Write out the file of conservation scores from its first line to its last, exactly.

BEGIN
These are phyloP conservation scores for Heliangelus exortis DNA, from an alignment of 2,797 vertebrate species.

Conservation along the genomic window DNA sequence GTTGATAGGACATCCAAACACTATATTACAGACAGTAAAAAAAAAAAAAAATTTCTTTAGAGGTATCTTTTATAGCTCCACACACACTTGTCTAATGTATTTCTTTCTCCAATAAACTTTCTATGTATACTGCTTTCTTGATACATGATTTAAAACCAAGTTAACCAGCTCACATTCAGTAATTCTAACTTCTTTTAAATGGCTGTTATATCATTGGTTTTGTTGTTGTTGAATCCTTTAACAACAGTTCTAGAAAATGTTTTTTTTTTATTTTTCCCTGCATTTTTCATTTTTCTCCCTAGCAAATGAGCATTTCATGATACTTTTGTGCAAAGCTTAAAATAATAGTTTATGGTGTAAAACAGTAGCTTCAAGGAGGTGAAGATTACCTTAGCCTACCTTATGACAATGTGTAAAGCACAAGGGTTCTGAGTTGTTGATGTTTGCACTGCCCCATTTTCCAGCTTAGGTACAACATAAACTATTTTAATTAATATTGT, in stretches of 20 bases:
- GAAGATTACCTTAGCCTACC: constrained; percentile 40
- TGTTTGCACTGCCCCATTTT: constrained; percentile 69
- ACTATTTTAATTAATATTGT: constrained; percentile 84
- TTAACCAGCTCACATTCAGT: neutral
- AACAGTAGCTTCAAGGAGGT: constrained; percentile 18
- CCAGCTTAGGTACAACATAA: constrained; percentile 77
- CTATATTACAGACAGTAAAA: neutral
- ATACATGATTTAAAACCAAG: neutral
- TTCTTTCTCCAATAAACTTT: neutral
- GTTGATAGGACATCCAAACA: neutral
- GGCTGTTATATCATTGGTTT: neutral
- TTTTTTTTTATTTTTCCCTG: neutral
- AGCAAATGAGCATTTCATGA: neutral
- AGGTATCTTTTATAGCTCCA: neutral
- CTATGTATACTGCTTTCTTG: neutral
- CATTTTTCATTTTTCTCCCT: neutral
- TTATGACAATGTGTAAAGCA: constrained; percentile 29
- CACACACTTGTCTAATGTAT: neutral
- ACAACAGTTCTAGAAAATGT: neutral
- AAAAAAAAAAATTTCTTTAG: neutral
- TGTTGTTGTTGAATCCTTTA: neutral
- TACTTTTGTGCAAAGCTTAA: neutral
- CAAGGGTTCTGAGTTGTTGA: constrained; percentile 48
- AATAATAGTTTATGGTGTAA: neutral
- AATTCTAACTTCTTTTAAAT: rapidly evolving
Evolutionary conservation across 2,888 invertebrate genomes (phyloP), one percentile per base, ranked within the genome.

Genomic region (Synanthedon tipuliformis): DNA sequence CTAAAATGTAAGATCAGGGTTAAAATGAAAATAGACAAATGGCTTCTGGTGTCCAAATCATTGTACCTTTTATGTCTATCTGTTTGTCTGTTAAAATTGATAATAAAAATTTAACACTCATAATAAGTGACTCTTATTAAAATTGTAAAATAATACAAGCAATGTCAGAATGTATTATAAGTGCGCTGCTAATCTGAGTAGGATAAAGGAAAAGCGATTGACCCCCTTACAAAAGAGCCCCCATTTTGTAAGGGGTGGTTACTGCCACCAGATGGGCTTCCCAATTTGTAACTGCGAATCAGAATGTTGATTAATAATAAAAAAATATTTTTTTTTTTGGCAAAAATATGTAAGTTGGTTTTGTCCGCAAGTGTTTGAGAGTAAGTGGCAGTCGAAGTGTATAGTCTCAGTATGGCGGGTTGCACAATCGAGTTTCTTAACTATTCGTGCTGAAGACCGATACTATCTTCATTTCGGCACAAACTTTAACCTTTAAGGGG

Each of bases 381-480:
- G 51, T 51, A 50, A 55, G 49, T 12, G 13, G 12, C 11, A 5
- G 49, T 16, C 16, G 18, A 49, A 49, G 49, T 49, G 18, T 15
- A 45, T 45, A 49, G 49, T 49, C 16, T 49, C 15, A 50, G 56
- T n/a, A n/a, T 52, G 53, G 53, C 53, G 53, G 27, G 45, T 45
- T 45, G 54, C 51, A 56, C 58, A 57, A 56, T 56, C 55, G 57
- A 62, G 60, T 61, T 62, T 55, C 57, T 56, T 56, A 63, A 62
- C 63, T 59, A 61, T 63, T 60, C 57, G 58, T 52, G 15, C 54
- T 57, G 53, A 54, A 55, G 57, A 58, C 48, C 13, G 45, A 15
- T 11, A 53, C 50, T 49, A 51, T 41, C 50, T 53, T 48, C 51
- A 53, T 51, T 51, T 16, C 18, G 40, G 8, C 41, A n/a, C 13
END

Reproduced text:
These are phyloP conservation scores for Heliangelus exortis DNA, from an alignment of 2,797 vertebrate species.

Conservation along the genomic window DNA sequence GTTGATAGGACATCCAAACACTATATTACAGACAGTAAAAAAAAAAAAAAATTTCTTTAGAGGTATCTTTTATAGCTCCACACACACTTGTCTAATGTATTTCTTTCTCCAATAAACTTTCTATGTATACTGCTTTCTTGATACATGATTTAAAACCAAGTTAACCAGCTCACATTCAGTAATTCTAACTTCTTTTAAATGGCTGTTATATCATTGGTTTTGTTGTTGTTGAATCCTTTAACAACAGTTCTAGAAAATGTTTTTTTTTTATTTTTCCCTGCATTTTTCATTTTTCTCCCTAGCAAATGAGCATTTCATGATACTTTTGTGCAAAGCTTAAAATAATAGTTTATGGTGTAAAACAGTAGCTTCAAGGAGGTGAAGATTACCTTAGCCTACCTTATGACAATGTGTAAAGCACAAGGGTTCTGAGTTGTTGATGTTTGCACTGCCCCATTTTCCAGCTTAGGTACAACATAAACTATTTTAATTAATATTGT, in stretches of 20 bases:
- GAAGATTACCTTAGCCTACC: constrained; percentile 40
- TGTTTGCACTGCCCCATTTT: constrained; percentile 69
- ACTATTTTAATTAATATTGT: constrained; percentile 84
- TTAACCAGCTCACATTCAGT: neutral
- AACAGTAGCTTCAAGGAGGT: constrained; percentile 18
- CCAGCTTAGGTACAACATAA: constrained; percentile 77
- CTATATTACAGACAGTAAAA: neutral
- ATACATGATTTAAAACCAAG: neutral
- TTCTTTCTCCAATAAACTTT: neutral
- GTTGATAGGACATCCAAACA: neutral
- GGCTGTTATATCATTGGTTT: neutral
- TTTTTTTTTATTTTTCCCTG: neutral
- AGCAAATGAGCATTTCATGA: neutral
- AGGTATCTTTTATAGCTCCA: neutral
- CTATGTATACTGCTTTCTTG: neutral
- CATTTTTCATTTTTCTCCCT: neutral
- TTATGACAATGTGTAAAGCA: constrained; percentile 29
- CACACACTTGTCTAATGTAT: neutral
- ACAACAGTTCTAGAAAATGT: neutral
- AAAAAAAAAAATTTCTTTAG: neutral
- TGTTGTTGTTGAATCCTTTA: neutral
- TACTTTTGTGCAAAGCTTAA: neutral
- CAAGGGTTCTGAGTTGTTGA: constrained; percentile 48
- AATAATAGTTTATGGTGTAA: neutral
- AATTCTAACTTCTTTTAAAT: rapidly evolving
Evolutionary conservation across 2,888 invertebrate genomes (phyloP), one percentile per base, ranked within the genome.

Genomic region (Synanthedon tipuliformis): DNA sequence CTAAAATGTAAGATCAGGGTTAAAATGAAAATAGACAAATGGCTTCTGGTGTCCAAATCATTGTACCTTTTATGTCTATCTGTTTGTCTGTTAAAATTGATAATAAAAATTTAACACTCATAATAAGTGACTCTTATTAAAATTGTAAAATAATACAAGCAATGTCAGAATGTATTATAAGTGCGCTGCTAATCTGAGTAGGATAAAGGAAAAGCGATTGACCCCCTTACAAAAGAGCCCCCATTTTGTAAGGGGTGGTTACTGCCACCAGATGGGCTTCCCAATTTGTAACTGCGAATCAGAATGTTGATTAATAATAAAAAAATATTTTTTTTTTTGGCAAAAATATGTAAGTTGGTTTTGTCCGCAAGTGTTTGAGAGTAAGTGGCAGTCGAAGTGTATAGTCTCAGTATGGCGGGTTGCACAATCGAGTTTCTTAACTATTCGTGCTGAAGACCGATACTATCTTCATTTCGGCACAAACTTTAACCTTTAAGGGG

Each of bases 381-480:
- G 51, T 51, A 50, A 55, G 49, T 12, G 13, G 12, C 11, A 5
- G 49, T 16, C 16, G 18, A 49, A 49, G 49, T 49, G 18, T 15
- A 45, T 45, A 49, G 49, T 49, C 16, T 49, C 15, A 50, G 56
- T n/a, A n/a, T 52, G 53, G 53, C 53, G 53, G 27, G 45, T 45
- T 45, G 54, C 51, A 56, C 58, A 57, A 56, T 56, C 55, G 57
- A 62, G 60, T 61, T 62, T 55, C 57, T 56, T 56, A 63, A 62
- C 63, T 59, A 61, T 63, T 60, C 57, G 58, T 52, G 15, C 54
- T 57, G 53, A 54, A 55, G 57, A 58, C 48, C 13, G 45, A 15
- T 11, A 53, C 50, T 49, A 51, T 41, C 50, T 53, T 48, C 51
- A 53, T 51, T 51, T 16, C 18, G 40, G 8, C 41, A n/a, C 13